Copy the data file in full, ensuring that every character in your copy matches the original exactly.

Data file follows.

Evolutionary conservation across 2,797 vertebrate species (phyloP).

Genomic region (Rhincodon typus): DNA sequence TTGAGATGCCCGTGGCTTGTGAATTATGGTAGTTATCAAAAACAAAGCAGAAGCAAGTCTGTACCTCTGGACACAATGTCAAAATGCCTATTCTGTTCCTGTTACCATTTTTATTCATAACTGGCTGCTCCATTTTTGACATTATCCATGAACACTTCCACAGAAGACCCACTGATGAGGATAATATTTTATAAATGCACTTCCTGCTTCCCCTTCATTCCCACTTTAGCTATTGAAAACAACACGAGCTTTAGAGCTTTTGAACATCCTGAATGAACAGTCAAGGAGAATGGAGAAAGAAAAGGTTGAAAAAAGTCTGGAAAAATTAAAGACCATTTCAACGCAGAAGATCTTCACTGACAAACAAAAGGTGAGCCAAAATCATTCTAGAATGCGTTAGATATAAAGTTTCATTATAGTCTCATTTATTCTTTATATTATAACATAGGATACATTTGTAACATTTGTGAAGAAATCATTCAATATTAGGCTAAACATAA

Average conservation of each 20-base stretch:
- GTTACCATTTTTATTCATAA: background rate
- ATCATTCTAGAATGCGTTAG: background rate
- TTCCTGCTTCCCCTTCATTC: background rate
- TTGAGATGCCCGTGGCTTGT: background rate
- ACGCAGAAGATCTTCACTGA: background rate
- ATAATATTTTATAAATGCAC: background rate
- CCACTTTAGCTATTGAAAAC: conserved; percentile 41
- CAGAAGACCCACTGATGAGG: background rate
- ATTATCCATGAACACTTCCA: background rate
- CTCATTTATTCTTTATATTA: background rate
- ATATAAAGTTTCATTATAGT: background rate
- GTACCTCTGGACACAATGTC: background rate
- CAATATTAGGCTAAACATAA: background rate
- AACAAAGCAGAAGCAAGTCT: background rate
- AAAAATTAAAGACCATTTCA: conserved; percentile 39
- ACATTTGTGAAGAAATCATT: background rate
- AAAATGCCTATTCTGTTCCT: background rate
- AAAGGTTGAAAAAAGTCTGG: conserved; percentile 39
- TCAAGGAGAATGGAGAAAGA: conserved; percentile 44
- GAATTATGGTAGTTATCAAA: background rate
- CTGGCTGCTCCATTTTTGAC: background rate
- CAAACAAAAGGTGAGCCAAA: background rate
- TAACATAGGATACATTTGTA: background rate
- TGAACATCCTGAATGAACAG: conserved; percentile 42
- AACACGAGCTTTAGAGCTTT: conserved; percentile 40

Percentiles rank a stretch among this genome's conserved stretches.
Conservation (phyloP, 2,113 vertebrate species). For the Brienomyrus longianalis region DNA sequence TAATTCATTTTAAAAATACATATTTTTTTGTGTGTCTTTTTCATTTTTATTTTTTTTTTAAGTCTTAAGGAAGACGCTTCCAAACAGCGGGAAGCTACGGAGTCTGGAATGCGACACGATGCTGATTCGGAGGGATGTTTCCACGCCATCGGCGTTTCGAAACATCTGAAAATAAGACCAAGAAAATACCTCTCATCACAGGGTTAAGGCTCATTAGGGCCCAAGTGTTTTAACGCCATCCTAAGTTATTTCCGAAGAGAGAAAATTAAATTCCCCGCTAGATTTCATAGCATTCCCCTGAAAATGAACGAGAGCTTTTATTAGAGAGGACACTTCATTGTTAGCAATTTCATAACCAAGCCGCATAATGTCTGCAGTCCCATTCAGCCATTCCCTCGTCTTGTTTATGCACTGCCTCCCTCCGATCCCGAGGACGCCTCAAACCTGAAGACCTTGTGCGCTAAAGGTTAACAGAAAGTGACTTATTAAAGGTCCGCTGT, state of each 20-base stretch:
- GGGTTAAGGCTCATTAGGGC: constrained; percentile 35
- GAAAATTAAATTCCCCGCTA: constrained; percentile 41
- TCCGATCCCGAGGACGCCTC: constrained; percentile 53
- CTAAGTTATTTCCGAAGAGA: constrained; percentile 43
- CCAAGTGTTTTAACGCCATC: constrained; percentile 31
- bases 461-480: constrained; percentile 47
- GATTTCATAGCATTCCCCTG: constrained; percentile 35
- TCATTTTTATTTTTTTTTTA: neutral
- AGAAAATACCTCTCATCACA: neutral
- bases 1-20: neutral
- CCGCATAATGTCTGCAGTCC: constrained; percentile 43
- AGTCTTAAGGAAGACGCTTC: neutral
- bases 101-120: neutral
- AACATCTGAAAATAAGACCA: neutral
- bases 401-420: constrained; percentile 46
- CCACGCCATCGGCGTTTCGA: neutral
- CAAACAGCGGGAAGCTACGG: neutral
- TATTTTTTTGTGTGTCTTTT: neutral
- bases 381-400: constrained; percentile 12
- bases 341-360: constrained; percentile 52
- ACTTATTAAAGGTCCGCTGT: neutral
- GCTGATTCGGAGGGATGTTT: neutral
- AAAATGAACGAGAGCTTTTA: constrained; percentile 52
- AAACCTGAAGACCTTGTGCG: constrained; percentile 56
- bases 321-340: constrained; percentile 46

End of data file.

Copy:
Evolutionary conservation across 2,797 vertebrate species (phyloP).

Genomic region (Rhincodon typus): DNA sequence TTGAGATGCCCGTGGCTTGTGAATTATGGTAGTTATCAAAAACAAAGCAGAAGCAAGTCTGTACCTCTGGACACAATGTCAAAATGCCTATTCTGTTCCTGTTACCATTTTTATTCATAACTGGCTGCTCCATTTTTGACATTATCCATGAACACTTCCACAGAAGACCCACTGATGAGGATAATATTTTATAAATGCACTTCCTGCTTCCCCTTCATTCCCACTTTAGCTATTGAAAACAACACGAGCTTTAGAGCTTTTGAACATCCTGAATGAACAGTCAAGGAGAATGGAGAAAGAAAAGGTTGAAAAAAGTCTGGAAAAATTAAAGACCATTTCAACGCAGAAGATCTTCACTGACAAACAAAAGGTGAGCCAAAATCATTCTAGAATGCGTTAGATATAAAGTTTCATTATAGTCTCATTTATTCTTTATATTATAACATAGGATACATTTGTAACATTTGTGAAGAAATCATTCAATATTAGGCTAAACATAA

Average conservation of each 20-base stretch:
- GTTACCATTTTTATTCATAA: background rate
- ATCATTCTAGAATGCGTTAG: background rate
- TTCCTGCTTCCCCTTCATTC: background rate
- TTGAGATGCCCGTGGCTTGT: background rate
- ACGCAGAAGATCTTCACTGA: background rate
- ATAATATTTTATAAATGCAC: background rate
- CCACTTTAGCTATTGAAAAC: conserved; percentile 41
- CAGAAGACCCACTGATGAGG: background rate
- ATTATCCATGAACACTTCCA: background rate
- CTCATTTATTCTTTATATTA: background rate
- ATATAAAGTTTCATTATAGT: background rate
- GTACCTCTGGACACAATGTC: background rate
- CAATATTAGGCTAAACATAA: background rate
- AACAAAGCAGAAGCAAGTCT: background rate
- AAAAATTAAAGACCATTTCA: conserved; percentile 39
- ACATTTGTGAAGAAATCATT: background rate
- AAAATGCCTATTCTGTTCCT: background rate
- AAAGGTTGAAAAAAGTCTGG: conserved; percentile 39
- TCAAGGAGAATGGAGAAAGA: conserved; percentile 44
- GAATTATGGTAGTTATCAAA: background rate
- CTGGCTGCTCCATTTTTGAC: background rate
- CAAACAAAAGGTGAGCCAAA: background rate
- TAACATAGGATACATTTGTA: background rate
- TGAACATCCTGAATGAACAG: conserved; percentile 42
- AACACGAGCTTTAGAGCTTT: conserved; percentile 40

Percentiles rank a stretch among this genome's conserved stretches.
Conservation (phyloP, 2,113 vertebrate species). For the Brienomyrus longianalis region DNA sequence TAATTCATTTTAAAAATACATATTTTTTTGTGTGTCTTTTTCATTTTTATTTTTTTTTTAAGTCTTAAGGAAGACGCTTCCAAACAGCGGGAAGCTACGGAGTCTGGAATGCGACACGATGCTGATTCGGAGGGATGTTTCCACGCCATCGGCGTTTCGAAACATCTGAAAATAAGACCAAGAAAATACCTCTCATCACAGGGTTAAGGCTCATTAGGGCCCAAGTGTTTTAACGCCATCCTAAGTTATTTCCGAAGAGAGAAAATTAAATTCCCCGCTAGATTTCATAGCATTCCCCTGAAAATGAACGAGAGCTTTTATTAGAGAGGACACTTCATTGTTAGCAATTTCATAACCAAGCCGCATAATGTCTGCAGTCCCATTCAGCCATTCCCTCGTCTTGTTTATGCACTGCCTCCCTCCGATCCCGAGGACGCCTCAAACCTGAAGACCTTGTGCGCTAAAGGTTAACAGAAAGTGACTTATTAAAGGTCCGCTGT, state of each 20-base stretch:
- GGGTTAAGGCTCATTAGGGC: constrained; percentile 35
- GAAAATTAAATTCCCCGCTA: constrained; percentile 41
- TCCGATCCCGAGGACGCCTC: constrained; percentile 53
- CTAAGTTATTTCCGAAGAGA: constrained; percentile 43
- CCAAGTGTTTTAACGCCATC: constrained; percentile 31
- bases 461-480: constrained; percentile 47
- GATTTCATAGCATTCCCCTG: constrained; percentile 35
- TCATTTTTATTTTTTTTTTA: neutral
- AGAAAATACCTCTCATCACA: neutral
- bases 1-20: neutral
- CCGCATAATGTCTGCAGTCC: constrained; percentile 43
- AGTCTTAAGGAAGACGCTTC: neutral
- bases 101-120: neutral
- AACATCTGAAAATAAGACCA: neutral
- bases 401-420: constrained; percentile 46
- CCACGCCATCGGCGTTTCGA: neutral
- CAAACAGCGGGAAGCTACGG: neutral
- TATTTTTTTGTGTGTCTTTT: neutral
- bases 381-400: constrained; percentile 12
- bases 341-360: constrained; percentile 52
- ACTTATTAAAGGTCCGCTGT: neutral
- GCTGATTCGGAGGGATGTTT: neutral
- AAAATGAACGAGAGCTTTTA: constrained; percentile 52
- AAACCTGAAGACCTTGTGCG: constrained; percentile 56
- bases 321-340: constrained; percentile 46